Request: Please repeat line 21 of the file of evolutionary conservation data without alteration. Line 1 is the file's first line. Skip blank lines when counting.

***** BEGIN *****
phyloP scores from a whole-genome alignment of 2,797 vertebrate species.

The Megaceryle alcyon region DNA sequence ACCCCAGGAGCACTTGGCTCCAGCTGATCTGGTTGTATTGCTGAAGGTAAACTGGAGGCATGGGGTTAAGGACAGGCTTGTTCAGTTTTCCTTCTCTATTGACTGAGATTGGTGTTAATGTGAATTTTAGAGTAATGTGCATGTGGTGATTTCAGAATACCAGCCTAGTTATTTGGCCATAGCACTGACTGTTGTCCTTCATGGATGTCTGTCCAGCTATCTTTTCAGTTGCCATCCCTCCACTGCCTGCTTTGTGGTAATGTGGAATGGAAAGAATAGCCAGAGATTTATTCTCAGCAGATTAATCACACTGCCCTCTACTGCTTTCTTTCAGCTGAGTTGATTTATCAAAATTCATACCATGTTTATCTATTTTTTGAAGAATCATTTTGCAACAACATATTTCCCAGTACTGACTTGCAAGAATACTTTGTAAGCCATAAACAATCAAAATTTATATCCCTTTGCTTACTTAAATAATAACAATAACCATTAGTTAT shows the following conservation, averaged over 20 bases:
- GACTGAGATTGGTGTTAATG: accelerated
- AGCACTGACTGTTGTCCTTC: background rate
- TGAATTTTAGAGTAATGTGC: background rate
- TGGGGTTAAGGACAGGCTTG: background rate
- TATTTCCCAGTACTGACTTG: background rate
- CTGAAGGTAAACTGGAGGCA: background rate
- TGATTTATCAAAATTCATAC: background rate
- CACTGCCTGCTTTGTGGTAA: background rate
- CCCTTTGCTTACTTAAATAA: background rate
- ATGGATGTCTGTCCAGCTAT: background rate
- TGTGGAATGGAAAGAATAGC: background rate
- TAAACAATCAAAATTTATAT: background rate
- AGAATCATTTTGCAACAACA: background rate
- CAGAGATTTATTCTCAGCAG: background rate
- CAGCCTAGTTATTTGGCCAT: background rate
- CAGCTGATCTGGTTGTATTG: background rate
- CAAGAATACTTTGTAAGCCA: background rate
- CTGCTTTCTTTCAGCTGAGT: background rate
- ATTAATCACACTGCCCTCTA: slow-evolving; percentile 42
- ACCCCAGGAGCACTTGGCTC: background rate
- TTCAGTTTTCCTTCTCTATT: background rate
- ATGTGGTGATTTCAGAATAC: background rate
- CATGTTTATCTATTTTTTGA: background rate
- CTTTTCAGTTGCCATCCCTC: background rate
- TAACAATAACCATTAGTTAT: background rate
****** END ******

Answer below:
- ATTAATCACACTGCCCTCTA: slow-evolving; percentile 42